Cast resin

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encapsulated electronic components
poured hair in one installation
Resin cast of a medieval chess piece
Transparent resin fixes the Titanic and icebergs, a second layer of green-colored resin simulates the surface of the water.

A casting resin is a synthetic resin that is processed in liquid form into the end product and solidifies as this or its component. The still liquid resin is poured into a reusable or lost mold . This results in either pure cast resin bodies with freeform surfaces or other parts are included. Pouring is mostly used

  • covering and protecting parts against the ingress of moisture, dust, foreign bodies, water, etc.
  • electrical insulation, d. H. the increase in dielectric strength and protection against accidental contact.
  • the fixation of parts with each other, the increase of the mechanical stability as well as the vibration and shock resistance.

In contrast to meltable casting compounds ( thermoplastics ), solidification takes place through a chemical cross-linking reaction and is irreversible ( thermoset ).


Typical uses of casting resins are:

  • Potting and production of electrical components ( transformers , insulators , capacitors , semiconductors , assemblies)
  • Potting of open contact points in cables and lines ( sleeves , underground cable branches , e.g. power and telephone lines), but here often also melting potting compounds
  • Casts, e.g. B. Rapid prototyping and building and monument restoration
  • Manufacture of the molds required for the casting by covering with casting resin and removing the original part after hardening
  • Transparent potting, e.g. B. for aesthetic reasons, for permanent preservation or better manageability of fragile or perishable objects
  • Cold glaze (scratch-resistant and weather-resistant surface protection, colorless or colored, glaze-like surfaces without a firing process for handicrafts)
  • Model construction (replica of streams, rivers, lakes, etc.)


Resin and hardener

These two components are mixed in a certain stoichiometric ratio to form a liquid mass and then react to form a solid. The crosslinking reaction is initiated or accelerated by heat, ultraviolet radiation or moisture. According to the chemical nature of the components, one differentiates z. B. between:

Most resins and hardeners are unhardened and hazardous to health and the environment. Thus, special protective measures according to the safety data sheet must be observed.

Accelerators and additives

Depending on the exact chemical properties, catalysts can or must be added as accelerators in order to allow the crosslinking reaction to proceed more quickly. Plasticizers increase the elasticity of the casting resin, while additives such as defoamers , viscosity modifiers and adhesion promoters improve the final and processing properties. These components are either added separately by the user or are already contained in the resin and hardener.

Fillers and color

Fillers are fine-grained, mostly mineral substances such as quartz powder , sand , chalk , short glass or textile fibers , which increase mechanical strength and reduce shrinkage during hardening and the expansion coefficient of the finished molding material. In addition, these additives often make the casting resin cheaper, reduce the tendency to fire and usually also improve heat conduction. These advantages are paid for by the more difficult processing, since the viscosity of the resin increases and the filler can sediment . During industrial processing in casting systems , the filler usually leads to higher system wear.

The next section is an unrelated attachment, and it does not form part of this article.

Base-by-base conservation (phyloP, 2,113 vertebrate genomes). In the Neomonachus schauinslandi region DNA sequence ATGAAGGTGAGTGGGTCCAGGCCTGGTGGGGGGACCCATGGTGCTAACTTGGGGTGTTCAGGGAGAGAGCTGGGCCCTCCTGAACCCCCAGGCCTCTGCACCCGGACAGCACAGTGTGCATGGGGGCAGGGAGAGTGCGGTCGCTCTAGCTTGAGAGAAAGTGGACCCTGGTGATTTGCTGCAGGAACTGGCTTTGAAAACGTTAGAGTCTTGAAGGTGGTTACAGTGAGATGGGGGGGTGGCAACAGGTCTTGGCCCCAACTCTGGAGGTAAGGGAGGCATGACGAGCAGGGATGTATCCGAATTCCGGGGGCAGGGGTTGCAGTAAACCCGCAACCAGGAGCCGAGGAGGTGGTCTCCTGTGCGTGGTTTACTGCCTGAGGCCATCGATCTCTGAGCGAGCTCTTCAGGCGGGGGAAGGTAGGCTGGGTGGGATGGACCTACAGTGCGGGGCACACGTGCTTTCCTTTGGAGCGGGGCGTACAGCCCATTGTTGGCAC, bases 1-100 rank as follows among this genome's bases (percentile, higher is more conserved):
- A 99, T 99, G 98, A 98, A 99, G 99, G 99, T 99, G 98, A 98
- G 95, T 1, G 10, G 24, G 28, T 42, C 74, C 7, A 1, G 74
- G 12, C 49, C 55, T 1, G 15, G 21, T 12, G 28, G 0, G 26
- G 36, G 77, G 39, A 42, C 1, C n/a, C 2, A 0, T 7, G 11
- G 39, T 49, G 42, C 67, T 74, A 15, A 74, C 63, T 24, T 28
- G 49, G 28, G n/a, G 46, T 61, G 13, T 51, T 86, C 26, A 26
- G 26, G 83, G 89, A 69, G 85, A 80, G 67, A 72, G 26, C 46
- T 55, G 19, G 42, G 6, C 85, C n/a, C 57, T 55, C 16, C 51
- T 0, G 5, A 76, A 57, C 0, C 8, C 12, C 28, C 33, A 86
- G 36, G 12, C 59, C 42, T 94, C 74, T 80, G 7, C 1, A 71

Pigments ensure the desired coloring of the cast resin.


Depending on the application, the following final properties usually characterize the cured casting resin:

In the case of casting resins, however, the properties in the liquid state during processing and curing are also important. In particular, these are:

  • Viscosity: If the body or shape to be potted has small gaps and openings, perfect and bubble-free potting is only possible if the viscosity is sufficiently low.
  • Reactivity: The reaction rate of the crosslinking reaction determines the pot life , i. H. the time during which the resin mixed with hardener can still be processed, i.e. is sufficiently low in viscosity. The curing time until the end of the crosslinking reaction also depends on it.
  • Toxicity of raw materials and vapors during processing
In cast resin transformers , the high-voltage windings are cast for electrical insulation and protection against dirt and moisture.

A casting resin can be formulated with the optimum properties for the application and processing process through suitable selection and proportions of the components (recipe). Due to the large number of synthetic resins and fillers available, there is a very broad spectrum of different casting resins. It is therefore difficult to assign general characteristics. For example, highly filled epoxy resin is hard and brittle at room temperature, while on the other hand soft elastomers can be produced on the basis of silicone . Casting resins can also be used at high temperatures; with silicone resins, service temperatures of 180 ° C and, for a short time, up to 300 ° C are possible. All synthetic resins are electrical insulating materials, but using suitable fillers and processing methods, electrically conductive casting resins can also be produced. After curing, synthetic resins are often very resistant to environmental influences, but less so to organic liquids. They are only partially physiologically harmless. Recycling is only possible to a limited extent, the most economically and ecologically sensible use of cured cast resin waste is the utilization of the high heat of combustion when burning.

The viscosity is primarily determined by the filler content. Since a high degree of filling practically always results in better end properties, it is usually chosen so high that a sufficiently low flowability is just guaranteed. The reaction speed can be adjusted via the accelerator component. On the one hand, a high reactivity enables a short curing time and thus an efficient production and short mold occupation times. On the other hand, the required pot life and the curing process (see below) limit the reaction speed.